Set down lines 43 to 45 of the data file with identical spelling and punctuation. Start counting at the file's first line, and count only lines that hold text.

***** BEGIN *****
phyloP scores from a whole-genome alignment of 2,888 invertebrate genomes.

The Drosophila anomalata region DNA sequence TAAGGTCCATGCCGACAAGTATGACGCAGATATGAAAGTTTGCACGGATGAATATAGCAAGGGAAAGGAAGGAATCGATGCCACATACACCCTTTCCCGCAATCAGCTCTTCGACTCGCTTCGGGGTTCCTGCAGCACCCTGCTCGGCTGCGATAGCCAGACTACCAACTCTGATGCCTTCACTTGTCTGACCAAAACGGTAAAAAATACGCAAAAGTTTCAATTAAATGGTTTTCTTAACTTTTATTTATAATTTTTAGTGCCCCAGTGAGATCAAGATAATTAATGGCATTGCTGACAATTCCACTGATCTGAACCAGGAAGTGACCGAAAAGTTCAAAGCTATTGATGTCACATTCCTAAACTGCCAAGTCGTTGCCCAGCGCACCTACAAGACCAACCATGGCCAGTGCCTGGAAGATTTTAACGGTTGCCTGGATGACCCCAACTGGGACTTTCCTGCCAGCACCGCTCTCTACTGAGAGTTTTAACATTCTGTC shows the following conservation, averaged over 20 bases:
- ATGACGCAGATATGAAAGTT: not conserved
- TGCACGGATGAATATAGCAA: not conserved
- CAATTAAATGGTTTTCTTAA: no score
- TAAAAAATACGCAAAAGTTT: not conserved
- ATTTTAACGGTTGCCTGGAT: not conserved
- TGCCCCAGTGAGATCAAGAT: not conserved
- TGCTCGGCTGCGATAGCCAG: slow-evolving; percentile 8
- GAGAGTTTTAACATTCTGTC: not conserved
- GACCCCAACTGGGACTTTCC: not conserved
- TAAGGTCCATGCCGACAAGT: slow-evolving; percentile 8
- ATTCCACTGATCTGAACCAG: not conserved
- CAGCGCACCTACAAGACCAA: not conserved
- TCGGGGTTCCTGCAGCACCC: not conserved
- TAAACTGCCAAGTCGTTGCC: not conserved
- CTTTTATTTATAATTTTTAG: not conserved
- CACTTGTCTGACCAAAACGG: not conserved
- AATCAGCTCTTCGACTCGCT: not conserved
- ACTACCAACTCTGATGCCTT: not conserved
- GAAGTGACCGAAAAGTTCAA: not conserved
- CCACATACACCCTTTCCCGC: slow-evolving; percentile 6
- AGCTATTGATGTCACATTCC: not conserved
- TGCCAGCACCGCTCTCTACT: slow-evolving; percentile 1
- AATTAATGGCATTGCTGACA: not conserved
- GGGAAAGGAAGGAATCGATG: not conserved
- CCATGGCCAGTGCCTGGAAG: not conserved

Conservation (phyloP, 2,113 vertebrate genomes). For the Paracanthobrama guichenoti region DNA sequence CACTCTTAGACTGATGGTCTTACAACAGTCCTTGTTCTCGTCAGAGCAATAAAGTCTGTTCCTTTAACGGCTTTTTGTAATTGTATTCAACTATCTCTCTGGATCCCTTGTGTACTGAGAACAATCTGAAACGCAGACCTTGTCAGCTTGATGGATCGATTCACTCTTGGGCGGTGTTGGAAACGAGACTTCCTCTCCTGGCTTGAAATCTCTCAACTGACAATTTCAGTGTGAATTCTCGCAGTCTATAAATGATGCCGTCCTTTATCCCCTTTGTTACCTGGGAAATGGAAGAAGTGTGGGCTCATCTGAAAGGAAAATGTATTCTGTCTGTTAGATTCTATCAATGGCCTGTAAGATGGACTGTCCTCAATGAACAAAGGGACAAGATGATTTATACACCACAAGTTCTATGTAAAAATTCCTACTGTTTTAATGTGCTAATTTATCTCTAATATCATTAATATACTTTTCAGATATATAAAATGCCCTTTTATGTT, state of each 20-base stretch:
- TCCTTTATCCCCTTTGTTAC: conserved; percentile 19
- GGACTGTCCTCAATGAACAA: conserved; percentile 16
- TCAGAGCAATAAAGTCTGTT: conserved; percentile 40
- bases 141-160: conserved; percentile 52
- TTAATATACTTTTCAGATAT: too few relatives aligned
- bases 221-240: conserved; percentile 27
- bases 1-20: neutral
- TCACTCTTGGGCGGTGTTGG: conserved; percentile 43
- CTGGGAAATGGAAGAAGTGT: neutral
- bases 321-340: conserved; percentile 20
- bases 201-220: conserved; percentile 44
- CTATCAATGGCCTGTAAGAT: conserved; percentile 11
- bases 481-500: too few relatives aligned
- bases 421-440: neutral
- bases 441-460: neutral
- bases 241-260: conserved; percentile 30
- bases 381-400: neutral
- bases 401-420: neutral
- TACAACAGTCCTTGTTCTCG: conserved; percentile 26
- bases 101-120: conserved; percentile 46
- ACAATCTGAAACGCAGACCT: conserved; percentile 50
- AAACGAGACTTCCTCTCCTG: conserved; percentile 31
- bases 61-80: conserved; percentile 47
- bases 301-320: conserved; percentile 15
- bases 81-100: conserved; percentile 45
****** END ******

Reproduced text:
- bases 441-460: neutral
- bases 241-260: conserved; percentile 30
- bases 381-400: neutral